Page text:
pastoral care must not be understood as if it were somehow in conflict with the law. Rather, one should begin by assuming that the fundamental point of encounter between the law and pastoral care is love for the truth: truth is never something purely abstract, but “a real part of the human and Christian journey of every member of the faithful” (96). Finally, where the nullity of the marriage bond is not declared and objective circumstances make it impossible to cease cohabitation, the Church encourages these members of the faithful to commit themselves to living their relationship in fidelity to the demands of God’s law, as friends, as brother and sister; in this way they will be able to return to the table of the Eucharist, taking care to observe the Church’s established and approved practice in this regard. This path, if it is to be possible and fruitful, must be supported by pastors and by adequate ecclesial initiatives, nor can it ever involve the blessing of these relations, lest confusion arise among the faithful concerning the value of marriage. (Sacramentum Caritatis, 29)

    Twice now at least in recent years this issue has been considered by the bishops in synod and the Pope. This settled matter was brought up a third time last year and looks to be a fourth time this year. The Successor of Peter has already conclusively spoken on this — twice.

  14. joan ellen says:

    Imrahil: Thank you for your help. When Pope John Paul II spoke of the Church breathing with both lungs…probably a good idea for any of us interested to find the citation…he surely was not talking about the Eastern Catholics already in union in Rome as they already breathe with Rome’s lung. The Vatican II document addresses the Eastern Orthodox…the reason for our need to commingle with them…as much as possible…so that, like in a marriage…the 2 are fully the one, holy, catholic, and apostolic Church. Why? Because it was the Church until 1054…and for various, I’m just only beginning to read and understand, SILLY reasons…the 2 separated. (Actually, how many Catholics are aware that there were 5 Patriarchs from which apostolic succession flows?) Today we have multiple separations…inside the Church and outside…how many Protestant denominations are there currently? We agree on the slight differences between the Latin Church and the Eastern Church, or I prefer, the Latin or Roman lung and the Greek or Constantinople lung. That agreement is most helpful, as many Western Church Catholics consider the differences major. Our major problem today…the splinters…in the Church and outside of it. The Babylon of faith.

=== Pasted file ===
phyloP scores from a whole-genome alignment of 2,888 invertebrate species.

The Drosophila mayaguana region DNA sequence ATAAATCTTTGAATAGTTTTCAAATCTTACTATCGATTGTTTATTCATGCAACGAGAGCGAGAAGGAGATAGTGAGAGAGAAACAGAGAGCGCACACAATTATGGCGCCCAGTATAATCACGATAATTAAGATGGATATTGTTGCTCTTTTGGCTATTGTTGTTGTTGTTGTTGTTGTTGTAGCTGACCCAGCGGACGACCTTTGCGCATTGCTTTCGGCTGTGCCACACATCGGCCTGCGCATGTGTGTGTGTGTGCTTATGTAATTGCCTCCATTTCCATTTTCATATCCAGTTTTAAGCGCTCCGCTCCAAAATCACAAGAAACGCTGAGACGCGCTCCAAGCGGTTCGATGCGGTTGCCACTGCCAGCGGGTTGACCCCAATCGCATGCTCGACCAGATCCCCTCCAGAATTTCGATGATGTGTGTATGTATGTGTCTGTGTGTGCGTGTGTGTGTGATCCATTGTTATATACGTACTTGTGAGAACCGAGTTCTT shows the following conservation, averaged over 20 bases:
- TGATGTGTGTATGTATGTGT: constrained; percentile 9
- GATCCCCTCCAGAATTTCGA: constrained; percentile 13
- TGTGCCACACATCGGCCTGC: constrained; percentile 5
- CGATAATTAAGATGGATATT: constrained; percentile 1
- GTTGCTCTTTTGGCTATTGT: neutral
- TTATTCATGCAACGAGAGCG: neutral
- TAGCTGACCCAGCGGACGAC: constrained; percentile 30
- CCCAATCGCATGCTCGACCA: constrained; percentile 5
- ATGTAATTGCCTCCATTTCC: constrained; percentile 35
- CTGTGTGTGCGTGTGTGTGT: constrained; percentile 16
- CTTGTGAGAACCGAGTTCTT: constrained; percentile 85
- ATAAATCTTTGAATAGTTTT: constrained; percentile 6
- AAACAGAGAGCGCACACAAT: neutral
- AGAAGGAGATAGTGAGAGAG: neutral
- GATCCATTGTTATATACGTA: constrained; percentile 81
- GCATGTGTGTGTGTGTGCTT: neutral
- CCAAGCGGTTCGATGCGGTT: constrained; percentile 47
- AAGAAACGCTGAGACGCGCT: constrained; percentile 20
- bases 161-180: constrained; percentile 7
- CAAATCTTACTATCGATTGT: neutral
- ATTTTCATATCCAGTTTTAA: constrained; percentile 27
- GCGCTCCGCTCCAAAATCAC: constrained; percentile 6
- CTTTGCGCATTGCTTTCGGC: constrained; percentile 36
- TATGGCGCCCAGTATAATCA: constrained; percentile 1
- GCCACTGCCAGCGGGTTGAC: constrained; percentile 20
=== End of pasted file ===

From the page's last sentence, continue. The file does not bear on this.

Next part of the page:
As for equals: Protestants are our equals when Baptized in the name of the Father, and of the Son, and of the Holy Spirit. Then it ends because their sacramental life ends, except for those in a valid Sacrament of Matrimony. Our sacramental life does not end at Baptism, and neither does the Eastern Orthodox sacramental life end at Baptism or even with a valid marriage. The seven sacraments in the Western Church are the same seven sacraments as in the Eastern Church. The Protestants lose out of all of that Sanctifying Grace that we in the Western Church and in the Eastern Church enjoy…That East West distinction still probably works as does the mother father distinction in a family. So, we agree that Protestants are not our equals in the faith…I see them as in a tug boat along side the Western Church in the The Church Boat.

    As for giving the 4 parts of the Catechism equal measures…well…we have to start someplace. If we know our faith, we know that the Eucharist is the Source and summit of that faith. For argumentation sake…giving the 4 parts 25% is just a starting point. Prayer is very important to a monk or cloistered nun…and they may argue that prayer is worth 50-75%.

    We also agree that St. Anthony never fails in finding lost items…no matter how small, nor how often we need his assistance. And that’s how the Holy, Roman, Catholic, Church works. Now and forever. ;) And I’m only 1/4 German.

  15. rhhenry says: